Reviews Edinburgh Fringe 2018 Published 12 August 2018

Edinburgh review: Vertical Influences at Murrayfield Ice Rink

Free skating: Far away from Edinburgh’s city centre, Le Patin Libre’s ice dance performance feels magical.

Eve Allin

‘Vertical Influences’ at Murrayfield Ice Rink

It’s like stepping into another world. The walls are grey, reaching up into a high ceiling, circling a huge white ice rink. It is bitterly cold and the frost wakes me up. I sit down on a wooden, leather cushioned chair on the second row of seating. Opposite us are lines of empty seats. Rows upon rows, circling around and around us. Once we leave here it will be dark again. The seats are hard and cold. I forgot to bring a jumper – I didn’t think about the fact that an ice rink would be cold.

As the lights fade down, my heart skips a beat. Five bodies skate onto the ice. I don’t know how to write about ice skating. None of the moves really stick in my head, and I don’t know the technical terms. But I can tell you how it felt.

They glide together. Shadows caress the walls and line up and move apart again, like those paper cut outs that hold hands. The sound of their skates scratch against ice and it sends shivers down my spine. They circle each other, creating a hypnotic oval in the centre of the rink. The music is a steady beat, pounding and moving the skaters into new positions. One body breaks away. Arms out, fingers extend, skate, skate, turn. The other four slow and slow and the lights die, and he skates alone. His arms extend and whoosh out beside him. The others follow his movements with their skates, turning and turning. Then he stumbles, falls, and stops. He turns back to look at them. They skate together again; an ever-moving ever-turning organism. Bodies collide and break apart, limbs extending into an eternity. Lifting off the ice and then back down, they are falling//held. Pull together, leg extends. This body moving in this certain way makes something stir, does something words can’t. His body on the hard icy floor, lying heavy and strange in its uncomfortable mass. I wish I was as weightless as the specs of dust you kick up.

It must feel like flying, when you move like that. When you are flung round the edges of the rink and you don’t even have to skate because the momentum pushes you round, I think that is what flying must feel like. I don’t care that my bones are icy with cold. Gently, one places a hand on the shoulder of another. Shadows graze the walls and catch my eye again. His hand grazes the surface of the ice.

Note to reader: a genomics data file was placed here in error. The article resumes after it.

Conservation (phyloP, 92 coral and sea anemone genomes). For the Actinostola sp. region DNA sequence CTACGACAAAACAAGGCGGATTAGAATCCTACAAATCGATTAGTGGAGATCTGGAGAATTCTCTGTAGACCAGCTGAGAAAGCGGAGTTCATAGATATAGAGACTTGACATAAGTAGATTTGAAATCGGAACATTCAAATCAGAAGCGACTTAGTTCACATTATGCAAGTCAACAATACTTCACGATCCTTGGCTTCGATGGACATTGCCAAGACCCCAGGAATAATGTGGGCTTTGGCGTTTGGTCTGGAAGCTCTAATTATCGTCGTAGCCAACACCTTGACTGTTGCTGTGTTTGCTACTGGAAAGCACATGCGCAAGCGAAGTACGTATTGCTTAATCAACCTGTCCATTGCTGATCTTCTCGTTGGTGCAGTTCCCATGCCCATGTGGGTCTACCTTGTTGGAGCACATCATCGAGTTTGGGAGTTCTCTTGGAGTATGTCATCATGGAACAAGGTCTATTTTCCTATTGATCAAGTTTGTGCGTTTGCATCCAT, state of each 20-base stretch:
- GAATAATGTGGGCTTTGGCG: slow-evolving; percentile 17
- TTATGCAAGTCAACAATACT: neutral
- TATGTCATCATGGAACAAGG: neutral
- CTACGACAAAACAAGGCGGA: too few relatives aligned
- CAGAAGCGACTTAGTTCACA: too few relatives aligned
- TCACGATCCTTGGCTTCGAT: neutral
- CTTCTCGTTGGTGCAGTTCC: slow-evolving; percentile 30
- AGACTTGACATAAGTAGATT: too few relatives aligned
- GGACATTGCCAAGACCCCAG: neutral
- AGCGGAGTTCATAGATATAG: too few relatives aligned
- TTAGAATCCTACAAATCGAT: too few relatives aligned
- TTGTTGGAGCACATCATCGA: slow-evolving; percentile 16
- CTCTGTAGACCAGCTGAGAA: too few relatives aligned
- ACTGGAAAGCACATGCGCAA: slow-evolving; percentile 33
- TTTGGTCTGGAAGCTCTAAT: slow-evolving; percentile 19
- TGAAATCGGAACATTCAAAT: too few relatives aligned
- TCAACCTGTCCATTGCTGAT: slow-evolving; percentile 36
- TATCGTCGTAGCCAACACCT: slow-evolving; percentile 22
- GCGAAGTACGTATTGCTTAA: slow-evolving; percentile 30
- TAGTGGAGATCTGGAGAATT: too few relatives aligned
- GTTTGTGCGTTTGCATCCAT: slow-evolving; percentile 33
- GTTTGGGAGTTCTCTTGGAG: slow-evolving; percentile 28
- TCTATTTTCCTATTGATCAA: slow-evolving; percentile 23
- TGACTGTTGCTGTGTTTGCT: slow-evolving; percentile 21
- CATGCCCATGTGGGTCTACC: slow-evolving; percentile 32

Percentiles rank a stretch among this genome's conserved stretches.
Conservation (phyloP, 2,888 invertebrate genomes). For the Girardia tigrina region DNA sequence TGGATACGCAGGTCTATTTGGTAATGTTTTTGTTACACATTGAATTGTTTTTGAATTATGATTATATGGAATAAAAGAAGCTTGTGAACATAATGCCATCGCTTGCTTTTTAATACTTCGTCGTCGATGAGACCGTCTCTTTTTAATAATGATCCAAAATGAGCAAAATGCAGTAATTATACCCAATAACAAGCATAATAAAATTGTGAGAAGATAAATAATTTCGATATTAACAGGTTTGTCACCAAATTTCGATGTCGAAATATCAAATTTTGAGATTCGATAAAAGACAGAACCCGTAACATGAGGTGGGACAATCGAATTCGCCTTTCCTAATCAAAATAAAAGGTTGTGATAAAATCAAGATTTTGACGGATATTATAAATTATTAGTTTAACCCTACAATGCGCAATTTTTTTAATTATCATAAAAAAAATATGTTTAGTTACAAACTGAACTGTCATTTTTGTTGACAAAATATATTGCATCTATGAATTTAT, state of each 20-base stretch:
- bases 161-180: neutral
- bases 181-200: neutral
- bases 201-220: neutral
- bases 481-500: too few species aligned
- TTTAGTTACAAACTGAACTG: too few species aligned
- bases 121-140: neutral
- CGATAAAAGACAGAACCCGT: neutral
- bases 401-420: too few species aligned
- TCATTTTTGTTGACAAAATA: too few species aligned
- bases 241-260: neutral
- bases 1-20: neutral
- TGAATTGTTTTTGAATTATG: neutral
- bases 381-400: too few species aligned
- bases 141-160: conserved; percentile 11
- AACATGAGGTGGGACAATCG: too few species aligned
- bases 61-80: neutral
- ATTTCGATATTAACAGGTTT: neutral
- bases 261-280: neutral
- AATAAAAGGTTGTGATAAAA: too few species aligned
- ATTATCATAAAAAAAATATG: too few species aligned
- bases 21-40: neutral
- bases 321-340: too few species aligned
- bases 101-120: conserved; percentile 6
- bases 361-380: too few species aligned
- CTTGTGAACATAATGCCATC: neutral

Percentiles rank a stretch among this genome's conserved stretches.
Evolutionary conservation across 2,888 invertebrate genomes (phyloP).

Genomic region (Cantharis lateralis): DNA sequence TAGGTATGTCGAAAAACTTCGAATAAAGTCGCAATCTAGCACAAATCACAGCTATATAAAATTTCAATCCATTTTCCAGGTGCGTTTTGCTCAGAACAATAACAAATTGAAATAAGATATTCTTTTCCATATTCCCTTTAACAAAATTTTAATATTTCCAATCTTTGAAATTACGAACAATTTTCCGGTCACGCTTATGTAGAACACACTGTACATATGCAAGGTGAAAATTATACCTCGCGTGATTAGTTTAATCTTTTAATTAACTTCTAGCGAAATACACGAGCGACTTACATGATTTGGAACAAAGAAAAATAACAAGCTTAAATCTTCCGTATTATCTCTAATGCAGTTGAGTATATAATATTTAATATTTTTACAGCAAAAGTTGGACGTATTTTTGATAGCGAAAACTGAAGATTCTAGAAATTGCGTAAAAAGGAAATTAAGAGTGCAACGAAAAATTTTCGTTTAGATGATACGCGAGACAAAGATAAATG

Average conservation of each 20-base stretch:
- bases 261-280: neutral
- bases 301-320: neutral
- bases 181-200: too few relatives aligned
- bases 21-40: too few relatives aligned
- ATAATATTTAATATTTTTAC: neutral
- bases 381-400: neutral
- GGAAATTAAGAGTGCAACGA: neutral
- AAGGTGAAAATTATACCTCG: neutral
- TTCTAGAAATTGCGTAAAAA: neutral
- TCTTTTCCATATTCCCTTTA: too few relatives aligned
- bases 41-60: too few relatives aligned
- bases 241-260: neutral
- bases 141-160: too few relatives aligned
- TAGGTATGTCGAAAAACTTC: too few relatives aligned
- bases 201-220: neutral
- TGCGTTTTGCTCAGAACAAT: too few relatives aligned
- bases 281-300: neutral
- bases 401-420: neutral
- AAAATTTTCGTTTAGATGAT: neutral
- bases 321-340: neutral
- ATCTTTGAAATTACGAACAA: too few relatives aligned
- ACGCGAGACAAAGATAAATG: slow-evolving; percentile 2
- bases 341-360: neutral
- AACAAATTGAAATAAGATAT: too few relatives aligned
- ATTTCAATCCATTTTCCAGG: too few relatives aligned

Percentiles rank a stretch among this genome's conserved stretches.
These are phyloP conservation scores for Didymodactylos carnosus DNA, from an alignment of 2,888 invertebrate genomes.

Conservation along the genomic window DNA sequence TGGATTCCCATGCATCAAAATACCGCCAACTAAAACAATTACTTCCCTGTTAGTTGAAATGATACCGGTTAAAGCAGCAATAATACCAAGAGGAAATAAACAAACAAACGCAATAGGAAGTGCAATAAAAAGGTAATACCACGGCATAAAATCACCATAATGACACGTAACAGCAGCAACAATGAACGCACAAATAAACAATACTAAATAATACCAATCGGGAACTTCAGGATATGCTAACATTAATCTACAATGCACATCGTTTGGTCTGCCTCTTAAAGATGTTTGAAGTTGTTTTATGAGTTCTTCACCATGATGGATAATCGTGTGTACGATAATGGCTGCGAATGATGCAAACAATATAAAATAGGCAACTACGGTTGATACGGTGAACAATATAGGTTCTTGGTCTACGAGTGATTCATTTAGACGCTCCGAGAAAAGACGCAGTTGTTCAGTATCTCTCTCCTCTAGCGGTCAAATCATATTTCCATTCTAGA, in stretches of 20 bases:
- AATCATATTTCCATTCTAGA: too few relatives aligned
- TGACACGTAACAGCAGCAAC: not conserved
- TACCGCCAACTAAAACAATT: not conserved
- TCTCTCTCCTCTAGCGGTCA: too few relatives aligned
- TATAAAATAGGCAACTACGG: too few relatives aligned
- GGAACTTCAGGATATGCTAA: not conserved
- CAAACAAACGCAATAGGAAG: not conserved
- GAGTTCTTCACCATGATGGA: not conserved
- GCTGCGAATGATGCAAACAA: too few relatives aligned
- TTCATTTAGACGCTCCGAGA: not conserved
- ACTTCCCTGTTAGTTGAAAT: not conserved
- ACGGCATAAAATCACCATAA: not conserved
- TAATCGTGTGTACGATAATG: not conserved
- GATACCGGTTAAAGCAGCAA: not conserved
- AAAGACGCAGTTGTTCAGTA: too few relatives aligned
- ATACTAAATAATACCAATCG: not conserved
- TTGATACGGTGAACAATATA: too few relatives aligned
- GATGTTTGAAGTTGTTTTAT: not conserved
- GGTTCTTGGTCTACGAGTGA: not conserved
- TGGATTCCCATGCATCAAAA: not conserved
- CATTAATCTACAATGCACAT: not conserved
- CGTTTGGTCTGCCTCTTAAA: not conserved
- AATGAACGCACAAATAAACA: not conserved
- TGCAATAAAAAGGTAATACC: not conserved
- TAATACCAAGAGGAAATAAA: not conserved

Then you play.

Shouts and claps and jumps. Moments ago these bodies were static, stoney-faced, and now they smile with ease and call to each other across the flat ice landscape. Again and again and around and around – in unison and then out of time again. I think maybe you’re dancing about how we talk to each other, about how we pick up the speech patterns of those we spend time with, and how humans are made to have companionship. You dance in words I do not understand but somewhere the juxtaposed ways of communicating lock into each other and it all makes sense.

And then, we are led out to warm up. A short while later we are escorted back in, this time to sit on the ice. The seat is hard and cold underneath me. It is colder down here, and everything is intensified. They re-emerge, forming shapes with their bodies – arms at right angles to legs perpendicular to ice skates. At the back the bodies form a line; five structures illuminated in the glow of a backlight. It is so beautiful. You are so small. Then you glide towards us, faster and faster and the collision almost almost happens and then as quick as you arrived you turn again. It is so cold my teeth hurt. Strip lights glow on upstage and downstage at opposite ends of the rink. Up close, we see your faces. The stubble on your cheeks, the knots in your hair, the holes in your trousers. You look at us and our bodies as we look back at you. The blinders flash up and the bodies are silhouettes now, pirouetting out of the darkness and into the light. The composition of the music is like shattering glass, like skates squeaking on an icy pond. You circle each other and then coalesce to one body//one mass.

Now it is silent apart from your skates and our thoughts. His fingertips slide across an icy terrain. The bodies skate around and around and now we finally applaud and you smile and play once more. It is like a dream rather than a memory. A clouded memory you are not quite sure of. Far away from the centre of the city, far away from the noise, five bodies skate in unison and create something quite new, quite extraordinary, quite magical.

Vertical Influences is a co-production of Dance Umbrella Festival (UK), Théâtre de la Ville de Paris (France) and the National Arts Centre (Canada). It’s on at Murrayfield Ice Rink until 25th August. More info here.

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Eve Allin is a contributor to Exeunt Magazine

Edinburgh review: Vertical Influences at Murrayfield Ice Rink Show Info


Cast includes Le Patin Libre

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